But eventually he got into what happened that night. He said he didn’t see Guillen come in, but when he noticed her it was late, about 4 a.m. She was tipsy, by herself, and didn’t want to leave despite being asked to do so by manager Danny Dorrian.

“She said something like, ‘I paid for these drinks. I’ll leave when I want to leave.’ Danny said, ‘You’ve got to go, you got to go.’ ” So Littlejohn stepped in. “I said, ‘Listen, lady: It’s almost closing time.’ She said she was an FBI agent. I said, ‘I don’t care who you are, you got to go.’ Then she said, ‘That’s why 50 percent of black people are in jail.’ I didn’t even know what that meant.”

Littlejohn claimed she finally did walk out—alone. He remained at the bar for about 15 more minutes, then went home by himself, taking the subway because his van was broken. He never saw her again, he said.

I asked if he had anything to do with St. Guillen’s murder. He said no.

“Well, you must be angry about being arrested,” I said.

“I look at it like karma,” he said. “For all the shit I’ve done.”

The Post was thrilled. My editor splashed the story over two pages, the headline screaming: “Imette’s ‘killer’ whines of his bad ‘karma.’ ” He was later convicted at trial and sentenced to 25 to life. You can read my interview with him here.

I’m not sure if I could have pulled it off without the occasional ability to remain calm during difficult situations.

I’ll tell you one more story. It’s about how my colleague, the talented Susannah Cahalan, scored a career-changing scoop as a college intern at the Post. This story is also about a jailhouse doorknock. Her exclusive in January of 2007 transformed Cahalan from low-paid beginner to central player in the biggest crime story in the country.

She had worked for us in the summer and again during the winter break of 2006 and had just returned to Washington University in St. Louis for her final semester. That’s when the case of Michael Devlin broke—right near her college town.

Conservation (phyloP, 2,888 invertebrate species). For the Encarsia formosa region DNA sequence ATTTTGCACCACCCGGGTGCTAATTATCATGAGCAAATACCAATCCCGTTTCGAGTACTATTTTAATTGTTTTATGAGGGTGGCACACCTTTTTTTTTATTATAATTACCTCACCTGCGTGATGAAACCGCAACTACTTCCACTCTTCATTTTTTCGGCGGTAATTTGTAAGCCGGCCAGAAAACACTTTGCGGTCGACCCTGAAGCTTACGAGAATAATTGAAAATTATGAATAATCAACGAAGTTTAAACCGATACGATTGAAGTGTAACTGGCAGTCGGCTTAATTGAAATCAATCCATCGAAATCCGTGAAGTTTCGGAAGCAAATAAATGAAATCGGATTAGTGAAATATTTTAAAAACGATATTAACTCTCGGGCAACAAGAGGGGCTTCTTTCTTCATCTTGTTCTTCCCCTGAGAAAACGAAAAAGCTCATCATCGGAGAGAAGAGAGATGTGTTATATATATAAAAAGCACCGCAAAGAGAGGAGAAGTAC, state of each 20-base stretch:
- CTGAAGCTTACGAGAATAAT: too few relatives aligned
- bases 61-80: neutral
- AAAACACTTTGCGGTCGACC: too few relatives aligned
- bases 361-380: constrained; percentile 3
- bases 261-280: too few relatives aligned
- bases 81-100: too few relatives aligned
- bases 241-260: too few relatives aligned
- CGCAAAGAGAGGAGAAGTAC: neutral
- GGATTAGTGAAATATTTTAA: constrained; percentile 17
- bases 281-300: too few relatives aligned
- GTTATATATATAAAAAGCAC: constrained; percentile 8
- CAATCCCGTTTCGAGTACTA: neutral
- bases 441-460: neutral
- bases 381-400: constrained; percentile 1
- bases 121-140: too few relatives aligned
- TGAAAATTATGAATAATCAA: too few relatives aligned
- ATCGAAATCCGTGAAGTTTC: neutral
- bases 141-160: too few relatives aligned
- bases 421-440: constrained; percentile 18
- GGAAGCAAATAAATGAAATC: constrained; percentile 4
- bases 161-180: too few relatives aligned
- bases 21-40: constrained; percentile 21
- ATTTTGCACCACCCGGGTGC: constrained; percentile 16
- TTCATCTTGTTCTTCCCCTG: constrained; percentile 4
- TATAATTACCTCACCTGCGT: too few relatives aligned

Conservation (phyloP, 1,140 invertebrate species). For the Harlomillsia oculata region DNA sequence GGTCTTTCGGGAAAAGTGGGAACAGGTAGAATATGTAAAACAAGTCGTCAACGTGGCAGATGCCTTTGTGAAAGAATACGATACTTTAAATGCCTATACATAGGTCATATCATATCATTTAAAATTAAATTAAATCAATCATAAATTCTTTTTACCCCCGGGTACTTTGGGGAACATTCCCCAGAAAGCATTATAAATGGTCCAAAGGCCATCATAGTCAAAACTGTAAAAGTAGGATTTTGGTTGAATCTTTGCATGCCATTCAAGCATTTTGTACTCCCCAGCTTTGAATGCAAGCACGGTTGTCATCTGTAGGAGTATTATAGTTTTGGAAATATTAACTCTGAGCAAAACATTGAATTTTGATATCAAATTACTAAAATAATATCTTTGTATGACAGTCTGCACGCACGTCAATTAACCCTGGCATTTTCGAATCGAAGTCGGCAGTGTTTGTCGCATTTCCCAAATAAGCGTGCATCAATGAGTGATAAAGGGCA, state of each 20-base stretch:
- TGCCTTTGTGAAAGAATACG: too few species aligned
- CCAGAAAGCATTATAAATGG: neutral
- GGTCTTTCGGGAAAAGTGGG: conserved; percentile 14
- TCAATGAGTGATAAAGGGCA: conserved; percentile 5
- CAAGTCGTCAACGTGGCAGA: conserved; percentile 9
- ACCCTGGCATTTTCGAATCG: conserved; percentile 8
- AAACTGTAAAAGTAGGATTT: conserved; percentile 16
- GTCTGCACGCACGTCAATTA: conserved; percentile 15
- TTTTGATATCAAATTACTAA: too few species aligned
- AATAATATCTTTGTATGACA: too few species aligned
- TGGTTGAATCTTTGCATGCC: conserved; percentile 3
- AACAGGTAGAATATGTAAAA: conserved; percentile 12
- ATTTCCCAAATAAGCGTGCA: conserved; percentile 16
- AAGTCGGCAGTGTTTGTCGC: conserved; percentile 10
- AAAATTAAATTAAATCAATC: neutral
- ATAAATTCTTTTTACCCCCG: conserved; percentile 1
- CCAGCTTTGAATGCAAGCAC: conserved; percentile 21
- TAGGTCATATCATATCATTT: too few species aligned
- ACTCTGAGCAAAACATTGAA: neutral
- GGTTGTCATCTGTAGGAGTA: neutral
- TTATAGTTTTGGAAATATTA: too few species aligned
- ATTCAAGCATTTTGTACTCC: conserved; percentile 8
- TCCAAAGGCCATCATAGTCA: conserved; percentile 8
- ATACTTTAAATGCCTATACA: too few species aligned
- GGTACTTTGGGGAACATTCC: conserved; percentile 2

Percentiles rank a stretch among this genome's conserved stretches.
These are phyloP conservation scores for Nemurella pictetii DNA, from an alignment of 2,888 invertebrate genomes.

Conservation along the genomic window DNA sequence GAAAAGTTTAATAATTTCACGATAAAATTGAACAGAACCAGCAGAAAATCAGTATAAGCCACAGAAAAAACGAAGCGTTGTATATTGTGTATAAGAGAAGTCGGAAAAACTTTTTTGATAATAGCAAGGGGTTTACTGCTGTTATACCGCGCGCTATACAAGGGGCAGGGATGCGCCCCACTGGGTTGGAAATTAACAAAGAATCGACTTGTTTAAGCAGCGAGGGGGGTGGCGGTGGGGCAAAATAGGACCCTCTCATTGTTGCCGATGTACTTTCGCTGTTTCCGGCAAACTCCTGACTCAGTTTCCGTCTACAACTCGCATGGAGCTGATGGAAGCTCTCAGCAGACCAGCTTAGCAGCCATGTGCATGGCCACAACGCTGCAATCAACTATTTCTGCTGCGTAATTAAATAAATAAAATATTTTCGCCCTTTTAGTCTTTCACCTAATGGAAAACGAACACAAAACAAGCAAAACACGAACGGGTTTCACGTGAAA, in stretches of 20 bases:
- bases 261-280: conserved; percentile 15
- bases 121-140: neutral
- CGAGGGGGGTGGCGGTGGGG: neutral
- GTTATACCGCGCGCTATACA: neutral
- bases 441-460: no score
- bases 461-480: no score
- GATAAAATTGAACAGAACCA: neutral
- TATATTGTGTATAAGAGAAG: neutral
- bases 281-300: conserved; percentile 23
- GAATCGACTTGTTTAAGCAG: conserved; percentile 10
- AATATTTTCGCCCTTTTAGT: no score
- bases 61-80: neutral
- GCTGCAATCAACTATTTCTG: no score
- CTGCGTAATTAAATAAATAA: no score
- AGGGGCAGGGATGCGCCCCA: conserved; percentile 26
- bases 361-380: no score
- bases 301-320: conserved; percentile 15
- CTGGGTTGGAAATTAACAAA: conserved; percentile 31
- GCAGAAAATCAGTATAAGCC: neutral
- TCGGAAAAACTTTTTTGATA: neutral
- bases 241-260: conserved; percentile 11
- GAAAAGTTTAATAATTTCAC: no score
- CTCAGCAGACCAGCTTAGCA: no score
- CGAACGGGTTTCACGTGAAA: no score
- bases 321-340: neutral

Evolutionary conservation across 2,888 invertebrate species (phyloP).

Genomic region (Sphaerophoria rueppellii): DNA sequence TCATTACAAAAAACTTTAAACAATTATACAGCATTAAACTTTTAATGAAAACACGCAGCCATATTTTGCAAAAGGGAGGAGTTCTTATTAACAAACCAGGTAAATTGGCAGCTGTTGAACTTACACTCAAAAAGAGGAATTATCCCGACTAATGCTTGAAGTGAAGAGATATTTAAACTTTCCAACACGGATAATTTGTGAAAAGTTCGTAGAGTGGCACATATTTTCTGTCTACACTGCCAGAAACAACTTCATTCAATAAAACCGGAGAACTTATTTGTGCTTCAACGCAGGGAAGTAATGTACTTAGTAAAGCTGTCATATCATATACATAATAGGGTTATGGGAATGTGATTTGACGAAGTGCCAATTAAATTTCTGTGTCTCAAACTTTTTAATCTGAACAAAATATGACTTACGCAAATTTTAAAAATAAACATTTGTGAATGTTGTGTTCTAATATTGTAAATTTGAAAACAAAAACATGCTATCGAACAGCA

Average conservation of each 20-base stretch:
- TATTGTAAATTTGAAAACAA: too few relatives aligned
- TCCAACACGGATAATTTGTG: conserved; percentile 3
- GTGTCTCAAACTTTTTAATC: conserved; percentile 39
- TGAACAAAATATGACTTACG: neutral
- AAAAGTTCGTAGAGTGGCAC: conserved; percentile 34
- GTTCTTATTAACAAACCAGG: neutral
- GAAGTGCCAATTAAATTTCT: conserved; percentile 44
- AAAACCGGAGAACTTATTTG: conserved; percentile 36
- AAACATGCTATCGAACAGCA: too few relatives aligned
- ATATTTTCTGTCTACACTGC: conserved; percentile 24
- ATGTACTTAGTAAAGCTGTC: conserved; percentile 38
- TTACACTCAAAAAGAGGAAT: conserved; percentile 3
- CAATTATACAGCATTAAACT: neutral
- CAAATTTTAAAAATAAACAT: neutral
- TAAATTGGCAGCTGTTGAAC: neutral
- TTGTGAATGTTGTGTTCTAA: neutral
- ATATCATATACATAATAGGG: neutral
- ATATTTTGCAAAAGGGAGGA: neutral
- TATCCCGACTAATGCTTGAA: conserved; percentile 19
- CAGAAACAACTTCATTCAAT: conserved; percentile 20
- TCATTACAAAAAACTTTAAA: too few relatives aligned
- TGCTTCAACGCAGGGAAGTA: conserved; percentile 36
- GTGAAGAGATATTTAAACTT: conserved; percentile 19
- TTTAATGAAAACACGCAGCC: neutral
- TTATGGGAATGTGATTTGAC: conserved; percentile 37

Devlin stood accused of kidnapping two boys, keeping one of them locked up for years for his own vile purposes. People didn’t know for certain, but many assumed Devlin sexually assaulted the boy repeatedly. I got Susannah on the phone and implored her to make a trip to the jail where Devlin was locked up in Union, Missouri.

“I can’t,” she said. “I got back to school late and I’ve already missed so many classes.”

“Yeah, but this one be could good. Look, he’s got visiting hours on Friday morning. Can you get free for a couple of hours? Show up early and if he turns you away, you’re done. Shouldn’t take long.”

“Uh… okay. Where am I going?”

When she arrived at the prison, a herd of national media had camped outside the gates. Cahalan breezed past the reporters, went in, and requested a visit with Devlin. He agreed, not knowing who she was. She explained she wanted his story for the Post. She was nice, cheerful, supportive. She asked about his family. She offered to bring him books. And he spoke with her in detail.

As one might imagine, the other journalists went nuts, an apoplectic response fueled in part by Cahalan’s youth and brazenness. TIME, People, Newsweek, and every major TV network didn’t want to admit the obvious—they’d been schooled by a neophyte.

Cahalan, who is now a best-selling author, had demonstrated another aspect of successful reporting: When you’re after information, just ask for it. Yes, you need guts. Yes, it helps to use psychological tactics to get people to talk. And perhaps some of the techniques I’ve spelled out here will be of assistance as you hunt for big stories. But sometimes, the simple act of making a request is enough. In journalism, as in life, you’ll never get what you want if you don’t ask.

Image by Michele K. Short